Berlin-inspired, Bristol fashioned

Bristol City Council logoIn addition to a number of institutions that represent 'high culture,' such as established theatres, cinemas and art galleries, Bristol - located in the UK's West Country - is famous for underground and urban culture based around music, street arts and art-squats.

It is these sub-cultures that Ruth Essex chose to work with when she landed the role of Arts and Regeneration Officer with Bristol City Council.

Having worked as a community musician for many years, Ruth was also involved with large-scale empty space reuse initiatives in Berlin.

"I studied in Berlin at a time when the Wall had just come down," she says. "Berlin has thrived on using space creatively at that time and ever since. It's shaped the identity of that city and amazing projects developed from their beginning squatting buildings or having some short-term agreement with property owners.

"In Berlin, people took on projects that were very ambitious, so I understood at the beginning that quite a lot was possible in Bristol."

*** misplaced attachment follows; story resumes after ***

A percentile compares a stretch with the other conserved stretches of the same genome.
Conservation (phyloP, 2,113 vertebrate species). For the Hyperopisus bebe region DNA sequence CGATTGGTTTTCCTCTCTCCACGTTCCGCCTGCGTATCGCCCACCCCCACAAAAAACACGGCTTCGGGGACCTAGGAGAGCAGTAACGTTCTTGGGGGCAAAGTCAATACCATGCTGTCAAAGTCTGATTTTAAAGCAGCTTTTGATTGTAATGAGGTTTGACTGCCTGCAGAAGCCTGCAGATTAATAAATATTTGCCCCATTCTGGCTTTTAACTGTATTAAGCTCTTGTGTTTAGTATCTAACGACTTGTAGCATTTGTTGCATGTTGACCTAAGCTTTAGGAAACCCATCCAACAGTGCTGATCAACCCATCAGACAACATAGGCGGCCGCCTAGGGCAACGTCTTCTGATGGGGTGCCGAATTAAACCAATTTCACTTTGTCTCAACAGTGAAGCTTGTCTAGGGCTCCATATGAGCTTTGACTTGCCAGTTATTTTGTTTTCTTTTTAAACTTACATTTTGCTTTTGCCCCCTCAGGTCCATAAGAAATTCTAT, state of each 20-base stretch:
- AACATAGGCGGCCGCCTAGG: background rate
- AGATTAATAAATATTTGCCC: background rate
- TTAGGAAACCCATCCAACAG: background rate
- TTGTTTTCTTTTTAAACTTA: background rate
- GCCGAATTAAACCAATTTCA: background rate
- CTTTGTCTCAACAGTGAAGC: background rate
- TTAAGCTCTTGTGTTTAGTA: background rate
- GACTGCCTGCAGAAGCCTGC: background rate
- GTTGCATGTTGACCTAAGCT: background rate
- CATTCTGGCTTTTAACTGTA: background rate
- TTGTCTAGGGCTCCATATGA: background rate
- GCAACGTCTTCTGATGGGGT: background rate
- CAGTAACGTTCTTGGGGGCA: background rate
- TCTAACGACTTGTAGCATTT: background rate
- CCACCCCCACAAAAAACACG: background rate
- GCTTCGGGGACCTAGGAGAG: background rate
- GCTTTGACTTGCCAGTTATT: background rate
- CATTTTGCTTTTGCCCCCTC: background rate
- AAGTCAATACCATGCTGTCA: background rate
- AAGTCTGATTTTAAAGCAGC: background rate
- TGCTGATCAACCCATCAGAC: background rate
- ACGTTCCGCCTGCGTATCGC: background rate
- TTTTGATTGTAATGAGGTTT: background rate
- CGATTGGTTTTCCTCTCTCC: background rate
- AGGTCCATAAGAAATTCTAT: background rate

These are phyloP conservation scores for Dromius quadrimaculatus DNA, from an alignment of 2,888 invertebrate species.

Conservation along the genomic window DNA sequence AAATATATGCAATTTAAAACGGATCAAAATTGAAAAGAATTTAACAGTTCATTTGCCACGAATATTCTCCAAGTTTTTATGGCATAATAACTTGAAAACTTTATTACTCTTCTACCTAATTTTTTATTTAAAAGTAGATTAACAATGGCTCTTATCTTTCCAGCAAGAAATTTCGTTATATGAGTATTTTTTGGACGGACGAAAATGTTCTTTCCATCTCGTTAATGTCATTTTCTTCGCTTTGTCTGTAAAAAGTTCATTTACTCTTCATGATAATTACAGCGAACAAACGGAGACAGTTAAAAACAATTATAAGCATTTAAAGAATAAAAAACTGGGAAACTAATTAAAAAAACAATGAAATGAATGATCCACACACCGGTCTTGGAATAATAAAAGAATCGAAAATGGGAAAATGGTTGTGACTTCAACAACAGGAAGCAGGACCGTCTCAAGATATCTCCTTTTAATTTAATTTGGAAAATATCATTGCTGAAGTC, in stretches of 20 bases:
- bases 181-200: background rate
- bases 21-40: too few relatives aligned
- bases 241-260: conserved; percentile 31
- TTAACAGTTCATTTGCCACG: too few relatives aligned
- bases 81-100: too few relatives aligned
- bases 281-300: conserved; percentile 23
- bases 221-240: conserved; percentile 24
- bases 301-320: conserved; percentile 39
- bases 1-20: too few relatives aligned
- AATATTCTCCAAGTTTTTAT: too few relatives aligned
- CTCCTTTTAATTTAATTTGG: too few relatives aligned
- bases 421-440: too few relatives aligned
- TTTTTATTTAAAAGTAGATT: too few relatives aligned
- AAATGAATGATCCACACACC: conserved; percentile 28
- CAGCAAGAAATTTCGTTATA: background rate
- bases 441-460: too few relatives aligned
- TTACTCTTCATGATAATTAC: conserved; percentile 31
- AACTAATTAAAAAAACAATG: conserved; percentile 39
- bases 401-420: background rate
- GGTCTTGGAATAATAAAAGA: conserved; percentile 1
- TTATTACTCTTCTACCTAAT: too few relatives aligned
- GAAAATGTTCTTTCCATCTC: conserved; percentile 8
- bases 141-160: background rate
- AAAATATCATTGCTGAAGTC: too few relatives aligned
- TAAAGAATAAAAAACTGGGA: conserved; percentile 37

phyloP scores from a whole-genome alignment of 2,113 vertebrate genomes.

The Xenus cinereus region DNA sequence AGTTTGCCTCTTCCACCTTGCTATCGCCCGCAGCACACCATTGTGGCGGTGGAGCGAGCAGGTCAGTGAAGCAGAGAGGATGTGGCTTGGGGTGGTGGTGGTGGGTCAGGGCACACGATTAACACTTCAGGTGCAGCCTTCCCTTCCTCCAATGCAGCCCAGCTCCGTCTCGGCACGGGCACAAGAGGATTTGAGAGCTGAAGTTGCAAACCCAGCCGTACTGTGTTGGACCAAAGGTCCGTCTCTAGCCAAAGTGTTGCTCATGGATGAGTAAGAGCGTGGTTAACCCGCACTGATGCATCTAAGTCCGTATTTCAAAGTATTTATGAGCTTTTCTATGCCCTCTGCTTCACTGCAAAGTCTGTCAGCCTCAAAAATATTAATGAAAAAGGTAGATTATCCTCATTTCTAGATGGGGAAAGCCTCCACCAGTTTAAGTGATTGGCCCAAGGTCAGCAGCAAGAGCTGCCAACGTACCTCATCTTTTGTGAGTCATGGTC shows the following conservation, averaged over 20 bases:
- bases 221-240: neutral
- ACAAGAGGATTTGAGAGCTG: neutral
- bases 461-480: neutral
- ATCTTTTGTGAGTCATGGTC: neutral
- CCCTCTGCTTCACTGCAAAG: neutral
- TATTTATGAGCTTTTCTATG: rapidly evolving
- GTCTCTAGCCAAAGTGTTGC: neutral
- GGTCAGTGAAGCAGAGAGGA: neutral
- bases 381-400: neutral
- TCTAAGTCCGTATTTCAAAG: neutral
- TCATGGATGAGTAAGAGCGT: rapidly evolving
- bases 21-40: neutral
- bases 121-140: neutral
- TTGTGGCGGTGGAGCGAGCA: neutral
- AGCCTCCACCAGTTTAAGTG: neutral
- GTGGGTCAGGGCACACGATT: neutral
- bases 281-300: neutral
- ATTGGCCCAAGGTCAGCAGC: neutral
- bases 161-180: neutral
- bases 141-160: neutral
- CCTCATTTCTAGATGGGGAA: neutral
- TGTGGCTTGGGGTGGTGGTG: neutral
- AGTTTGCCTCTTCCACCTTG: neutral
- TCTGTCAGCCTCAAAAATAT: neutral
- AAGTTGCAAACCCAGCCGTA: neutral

Ruth Essex's mandate from the City Council was to invigorate areas of Bristol with a lot of derelict buildings. They also happened to be areas populated by independent artists, suggesting a 'brilliant match'. Her major role as an empty spaces broker has been to enable this activity through developing formal processes in Council - or identifying ways to sidestep processes - and identifying empty spaces and brokering agreements with property owners. All the while building trust between council staff, property owners and space re-users.

("Ruth's great strength," a local artist told me, "is that she never says 'No' - she looks for a way to make things work.  We were not used to getting positive attitude from local government.")

"Bristol Council is a huge organisation and it's hard to find out who you need to speak to about what issue," Ruth Essex says. "My role has been to lead people through the bureaucratic silos because empty space reuse projects touch upon many different issues related to many different departments."

To identify local empty spaces, Ruth, literally, gets on her bike. She cycles the streets, maps empty spaces and tracks down the landlord. This is how she found the first property for Artspace Lifespace, a network of multi-skilled, multi-talented and passionate local artists.